shame on them as they could not buy vapor heat treatment plant for 16 years. shame on our exporter. is this the way of doing business?

    stupid talk show should spend some time on economy,education, health, clean water & pollution.

    always discussing political matters.Recommend

  • Ishtiaq Ahmed
    Jun 25, 2011 - 2:28PM

    I live in UAE where every year in May – June we see “Mangoes Festival of India” in which dozens of varieties of mangoes are marketed in the malls of Dubai and other cities. They are priced, usually, between 10 to 25 UAE dirhams per Kilogram. The mangoes look well processes, spotless, firm and clean. So they sell.
    You can also find in one corner mangoes from Pakistan, usually Sindhari which is one of the most delicious mangoe and has great texture, pulp and aroma. They look old, rinkled, dirty, un-evenly riped and pressed out of shape. Priced 3.50 or less dirhams per kilogram. This is the success story of the TDAP or who-ever. Inefficient to the core, these organizations even bring a bad name to Pakistan and to its’ beautiful and delicious fruit, mangoe.Recommend

  • Ravindra
    Jun 25, 2011 - 7:46PM

    @ishtiq – peace and only peace is very very important for the developement and growth .Trics of marketing can b acquired anytime my friend.Recommend

  • Nirvan
    Jun 29, 2011 - 10:17PM

    As long as we in South Asia keep quarrelling, squabling, claiming Kashmir, building up our armies, we will keep wringing our hands. Pakistan and India need each other, and the only way forward is peace and forgiveness. The current administration, by that I mean the Army that controls your state must be muzzled.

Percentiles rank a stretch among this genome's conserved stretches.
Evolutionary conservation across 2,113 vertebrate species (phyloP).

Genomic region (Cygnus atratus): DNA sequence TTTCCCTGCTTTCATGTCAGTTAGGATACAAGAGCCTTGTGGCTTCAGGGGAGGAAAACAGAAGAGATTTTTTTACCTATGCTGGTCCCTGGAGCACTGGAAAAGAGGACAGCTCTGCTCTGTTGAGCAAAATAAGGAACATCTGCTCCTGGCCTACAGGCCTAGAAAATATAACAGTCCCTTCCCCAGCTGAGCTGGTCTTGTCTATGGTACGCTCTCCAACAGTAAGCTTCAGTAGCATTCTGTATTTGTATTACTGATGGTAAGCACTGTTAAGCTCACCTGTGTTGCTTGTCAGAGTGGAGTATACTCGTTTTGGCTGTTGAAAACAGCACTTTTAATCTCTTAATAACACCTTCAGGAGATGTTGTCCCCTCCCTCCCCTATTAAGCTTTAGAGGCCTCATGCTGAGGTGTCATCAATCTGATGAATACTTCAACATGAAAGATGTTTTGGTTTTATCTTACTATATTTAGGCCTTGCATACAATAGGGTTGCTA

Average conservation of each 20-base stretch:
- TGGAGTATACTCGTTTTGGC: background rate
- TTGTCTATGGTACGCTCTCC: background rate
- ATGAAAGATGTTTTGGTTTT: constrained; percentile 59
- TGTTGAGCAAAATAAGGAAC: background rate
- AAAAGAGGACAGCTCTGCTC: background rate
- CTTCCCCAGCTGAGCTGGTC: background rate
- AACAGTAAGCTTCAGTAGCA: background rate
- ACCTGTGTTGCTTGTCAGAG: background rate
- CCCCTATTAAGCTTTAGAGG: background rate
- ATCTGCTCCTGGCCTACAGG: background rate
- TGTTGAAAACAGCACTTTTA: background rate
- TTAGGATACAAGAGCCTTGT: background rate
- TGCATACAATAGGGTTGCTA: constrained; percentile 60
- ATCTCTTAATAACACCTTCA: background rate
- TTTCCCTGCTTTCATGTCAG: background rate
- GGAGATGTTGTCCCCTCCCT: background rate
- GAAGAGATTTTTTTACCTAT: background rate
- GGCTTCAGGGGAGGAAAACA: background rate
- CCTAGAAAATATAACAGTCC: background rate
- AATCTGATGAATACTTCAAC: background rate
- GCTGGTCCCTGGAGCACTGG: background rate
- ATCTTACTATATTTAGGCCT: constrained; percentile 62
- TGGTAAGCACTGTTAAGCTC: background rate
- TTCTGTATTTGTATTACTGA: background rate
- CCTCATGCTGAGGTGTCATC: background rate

The younger generation of Pakistanis, can and should protest and form parties that can contest in the next elections. The last Indo_Pak war is some thirty years past. It is up to the younger generation to have a “Mango uprising’ to take a leaf out of the Jasmine revolution. Get on with it. We in India have our God men and Hazare’s to shake up our goverment and the private sector is booing. This can only benefit India’s neighbors.
    Send the army back to its barracks, downsize the military, get an accountable Govt or elect/form one and strenthen your democratic system. Most Indians want to move on and see Pakistan as a friendly neighbor. Better relations can only help that cotton/onion/wheat or mango farmer in Pakistan and we have things to sell. Constant friction only keeps the military budgets on both sides robust. Who benefits. Not India and certainly not Pakistan. The military Industrial complexes in the US, Europe and China.
    Good Luck and God Bless us all. Can we not dream of a greater united states of India, Pakistan and Bangladesh. This can cause a lot of angst in Beijing, DC and EU capitals.
    After WW2 the pan arab lands were broken up, and so was India. That many countries with tribal and religious friction made the west rich. Think about it. What sort of a world in South Asia do we want for our children? Recommend